Keith Haring: Pop Art’s Radiant Child
NEW YORK – Keith Haring (American, 1958-1990) had a very short career but his legacy is one that most artists could only dream of. From his first solo exhibition in Pittsburgh, in 1978 – two years after graduating high school – to his death in 1990 at age 31, he created a brilliant body of work that is instantly recognizable the world over.
Almost as if he knew he was running out of time, Haring was always prolific and presciently experimental, first specializing in graffiti art and then fine art. He created hundreds of drawings in the early 1980s on blank subway panels and, concurrently, honed his skills at New York City’s School of Visual Arts. He befriended fellow street artists, like Jean-Michel Basquiat, and embraced the frenzied energy of the growing art community.
Creating public art was a particular passion, and he reportedly produced around 50 installations around the world, mostly for charitable organizations and espousing messages of social activism. Among his most renowned public artworks is the Crack is Whack mural off the FDR Drive in New York City.
He also painted a mural on the former Berlin Wall. Other sites with Haring art worth visiting in New York City, where he spent most of his career, include a sculpture of two dancing figures in Battery Park, and the New-York Historical Society, which displays a portion of his Pop Shop mural. In keeping with his mission of making art accessible to all, Haring opened the Pop Shop in 1986 in the city’s SoHo neighborhood, where he sold T-shirts, buttons and posters featuring his art.
Haring’s visual lexicon is rich in symbols that represented various aspects of his life, from TV to barking dogs to hearts, religion and the “radiant baby,” which he adopted as his signature in his early days of tagging subways with his graffiti art.
Scott A. Schweiger, a curator at the Reading (Pa.) Public Museum, organized the 2018 exhibition, “Keith Haring: Symbolic Gestures.” It is a compact show of some 37 works that traverse Haring’s career, highlighting each milestone. The show celebrated the 40th anniversary of Haring’s first solo exhibition as well as what would have been Haring’s 60th birthday.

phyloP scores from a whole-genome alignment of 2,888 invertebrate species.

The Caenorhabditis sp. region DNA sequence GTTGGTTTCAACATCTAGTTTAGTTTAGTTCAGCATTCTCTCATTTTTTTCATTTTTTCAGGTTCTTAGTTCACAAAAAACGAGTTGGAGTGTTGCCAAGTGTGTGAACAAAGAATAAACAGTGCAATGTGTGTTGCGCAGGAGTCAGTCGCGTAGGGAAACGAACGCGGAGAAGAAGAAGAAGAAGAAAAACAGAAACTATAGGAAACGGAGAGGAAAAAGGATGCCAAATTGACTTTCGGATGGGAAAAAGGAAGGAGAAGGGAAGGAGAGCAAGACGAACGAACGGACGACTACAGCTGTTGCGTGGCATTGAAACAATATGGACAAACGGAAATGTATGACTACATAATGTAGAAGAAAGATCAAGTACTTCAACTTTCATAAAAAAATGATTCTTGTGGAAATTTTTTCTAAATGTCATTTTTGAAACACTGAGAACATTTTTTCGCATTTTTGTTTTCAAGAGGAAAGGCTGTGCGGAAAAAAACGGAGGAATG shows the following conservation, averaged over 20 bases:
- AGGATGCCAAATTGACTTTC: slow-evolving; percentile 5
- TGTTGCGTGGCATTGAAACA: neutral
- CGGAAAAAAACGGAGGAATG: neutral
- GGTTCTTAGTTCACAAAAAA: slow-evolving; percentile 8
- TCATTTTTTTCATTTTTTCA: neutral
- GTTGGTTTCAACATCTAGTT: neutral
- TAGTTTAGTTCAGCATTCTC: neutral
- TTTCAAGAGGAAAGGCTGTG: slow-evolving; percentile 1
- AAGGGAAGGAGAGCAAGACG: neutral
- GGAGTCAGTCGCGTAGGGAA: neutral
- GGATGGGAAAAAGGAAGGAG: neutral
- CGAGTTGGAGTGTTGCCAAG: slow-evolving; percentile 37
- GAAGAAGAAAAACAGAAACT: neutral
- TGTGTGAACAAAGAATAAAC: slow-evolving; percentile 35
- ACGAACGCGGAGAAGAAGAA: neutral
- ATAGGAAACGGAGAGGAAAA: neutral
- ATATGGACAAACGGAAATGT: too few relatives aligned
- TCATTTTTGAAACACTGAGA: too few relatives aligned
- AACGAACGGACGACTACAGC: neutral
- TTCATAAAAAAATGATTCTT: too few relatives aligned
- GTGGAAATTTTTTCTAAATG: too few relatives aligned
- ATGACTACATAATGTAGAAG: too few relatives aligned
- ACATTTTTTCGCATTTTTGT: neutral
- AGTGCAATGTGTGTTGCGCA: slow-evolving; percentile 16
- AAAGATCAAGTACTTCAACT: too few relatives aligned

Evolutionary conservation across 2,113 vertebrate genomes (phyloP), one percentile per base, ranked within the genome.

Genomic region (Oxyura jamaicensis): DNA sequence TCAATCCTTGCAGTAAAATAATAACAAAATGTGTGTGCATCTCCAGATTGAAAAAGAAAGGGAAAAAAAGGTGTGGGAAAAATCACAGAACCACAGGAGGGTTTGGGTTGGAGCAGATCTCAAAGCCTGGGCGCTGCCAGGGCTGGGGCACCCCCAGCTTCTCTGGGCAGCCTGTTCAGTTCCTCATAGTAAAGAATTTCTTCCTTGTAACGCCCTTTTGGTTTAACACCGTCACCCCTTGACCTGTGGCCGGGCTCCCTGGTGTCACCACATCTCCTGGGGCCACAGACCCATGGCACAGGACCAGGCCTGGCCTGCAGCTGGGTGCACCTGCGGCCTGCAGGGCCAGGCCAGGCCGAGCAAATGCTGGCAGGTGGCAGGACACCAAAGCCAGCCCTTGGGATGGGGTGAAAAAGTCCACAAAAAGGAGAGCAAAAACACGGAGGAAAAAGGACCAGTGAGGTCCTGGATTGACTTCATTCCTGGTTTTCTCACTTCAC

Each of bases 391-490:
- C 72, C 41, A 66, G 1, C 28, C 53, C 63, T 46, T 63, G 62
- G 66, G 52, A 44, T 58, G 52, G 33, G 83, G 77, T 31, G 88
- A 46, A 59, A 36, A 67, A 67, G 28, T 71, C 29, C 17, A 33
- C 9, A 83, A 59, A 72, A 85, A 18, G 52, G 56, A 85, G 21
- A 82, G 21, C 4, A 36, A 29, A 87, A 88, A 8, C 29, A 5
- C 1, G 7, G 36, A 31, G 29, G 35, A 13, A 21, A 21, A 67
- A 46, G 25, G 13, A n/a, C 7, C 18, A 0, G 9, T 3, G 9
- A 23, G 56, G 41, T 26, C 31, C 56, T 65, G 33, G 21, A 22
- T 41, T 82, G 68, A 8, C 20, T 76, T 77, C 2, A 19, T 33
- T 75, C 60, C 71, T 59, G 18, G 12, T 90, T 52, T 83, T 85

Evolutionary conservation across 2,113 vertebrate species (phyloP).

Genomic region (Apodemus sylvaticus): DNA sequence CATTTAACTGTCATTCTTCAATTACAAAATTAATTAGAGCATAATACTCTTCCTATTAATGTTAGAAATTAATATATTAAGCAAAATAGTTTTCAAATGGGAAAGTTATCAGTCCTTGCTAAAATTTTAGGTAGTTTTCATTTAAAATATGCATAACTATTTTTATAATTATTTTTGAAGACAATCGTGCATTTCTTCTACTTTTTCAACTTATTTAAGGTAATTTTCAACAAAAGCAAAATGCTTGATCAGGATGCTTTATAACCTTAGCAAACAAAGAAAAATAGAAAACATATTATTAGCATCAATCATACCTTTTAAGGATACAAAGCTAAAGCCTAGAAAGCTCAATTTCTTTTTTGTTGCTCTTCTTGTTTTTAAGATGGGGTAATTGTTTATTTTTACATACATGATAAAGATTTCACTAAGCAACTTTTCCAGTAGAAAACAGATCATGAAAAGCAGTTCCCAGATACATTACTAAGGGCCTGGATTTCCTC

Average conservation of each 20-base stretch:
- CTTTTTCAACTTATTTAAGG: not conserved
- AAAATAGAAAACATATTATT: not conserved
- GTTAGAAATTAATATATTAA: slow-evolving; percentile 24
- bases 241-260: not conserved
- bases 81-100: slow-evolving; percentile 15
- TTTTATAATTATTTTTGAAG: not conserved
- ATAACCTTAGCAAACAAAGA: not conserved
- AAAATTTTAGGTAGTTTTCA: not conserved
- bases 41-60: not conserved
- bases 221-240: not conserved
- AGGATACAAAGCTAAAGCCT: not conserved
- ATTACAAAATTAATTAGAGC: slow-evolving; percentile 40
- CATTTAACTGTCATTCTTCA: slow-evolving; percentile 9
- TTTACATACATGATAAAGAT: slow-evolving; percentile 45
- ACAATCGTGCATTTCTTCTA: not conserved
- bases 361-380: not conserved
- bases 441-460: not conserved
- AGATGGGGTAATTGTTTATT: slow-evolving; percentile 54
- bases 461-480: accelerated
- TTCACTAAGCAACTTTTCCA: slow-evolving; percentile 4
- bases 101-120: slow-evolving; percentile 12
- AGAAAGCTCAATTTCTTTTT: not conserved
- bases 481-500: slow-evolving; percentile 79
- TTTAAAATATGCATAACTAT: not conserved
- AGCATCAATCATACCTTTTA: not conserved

“Keith was born in hospital across the street from the museum and lived in nearby Kutztown, so he is definitely a hometown hero,” Schweiger said. “We thought it was time to revisit Keith and his work. It’s a small show, relatively, but we wanted every area in his brief career represented,” he said, noting they even had on view two works from Haring’s high school days in the mid-1970s.
Asked what most people may not know about the artist’s creative journey, Schweiger said, “I would say some of the earlier works are things that are not that familiar. He showed a penchant for big bold graphic outlines, even during his high school days, and was influenced by psychedelic movements. He was listening to a lot of Grateful Dead.”
Schweiger spoke of Haring’s fondness for certain themes, pictographs and imagery that reappeared in his works over the years. In 1981 Haring took a piece of red plexiglass and experimented with a paint pen, creating human figures in gold ink tumbling and dancing across the space. “It was an early suggestion of what is to come deeper in his career,” he said.
Haring was part of the era that saw low art become high art, when museums would start collecting street art and pop art. His works on paper, as well as his sculptures, championed social activism. His voice was raised against oppression, war, prejudice, apartheid and AIDS discrimination. A year before he died of AIDS, the artist created the Keith Haring Foundation to work on behalf of AIDS organizations.
Like the Reading Public Museum, the Albertina in Vienna mounted a 2018 exhibition devoted exclusively to Haring’s body of work. “Haring’s art consisted of a language that should be easily understood by every human being … with his stick-figures,” the Albertina’s spokesperson remarked in an Auction Central News article.
Haring’s highly recognizable figures and symbols are inextricably associated with the artist, even now, 40 years after their creation. “His career is only 12 years long but what we are left with is pretty extraordinary,” Schweiger observed.
It can be difficult to calculate market values for Haring’s artworks as most of his pieces have been retained by their original owners, Schweiger said. Even small hand-drawn works are fetching strong prices at auction. However, high-edition multiples are relatively affordable.
According to the Keith Haring Foundation, Haring was highly sought after in his lifetime, collaborating with several well-known artists across multiple disciplines from Andy Warhol to neo-conceptual artist Jenny Holzer, Madonna, and Beat Generation writer William Burroughs. “During a brief but intense career that spanned the 1980s, Haring’s work was featured in over 100 solo and group exhibitions,” the foundation’s website noted.
Drawing was integral to Haring’s work. For many artists, a drawing serves as a precursor — a study — to a finished, painted work. For Haring, who possessed a rapid and fluid talent for drawing, the thousands of drawings he made during his lifetime stand alone on their own artistic merits.
“He is considered by many to be among the greatest artists to come out of this particular area,” Schweiger said. “ He is high on everybody’s radar.”
Click to visit the Reading Public Museum online.
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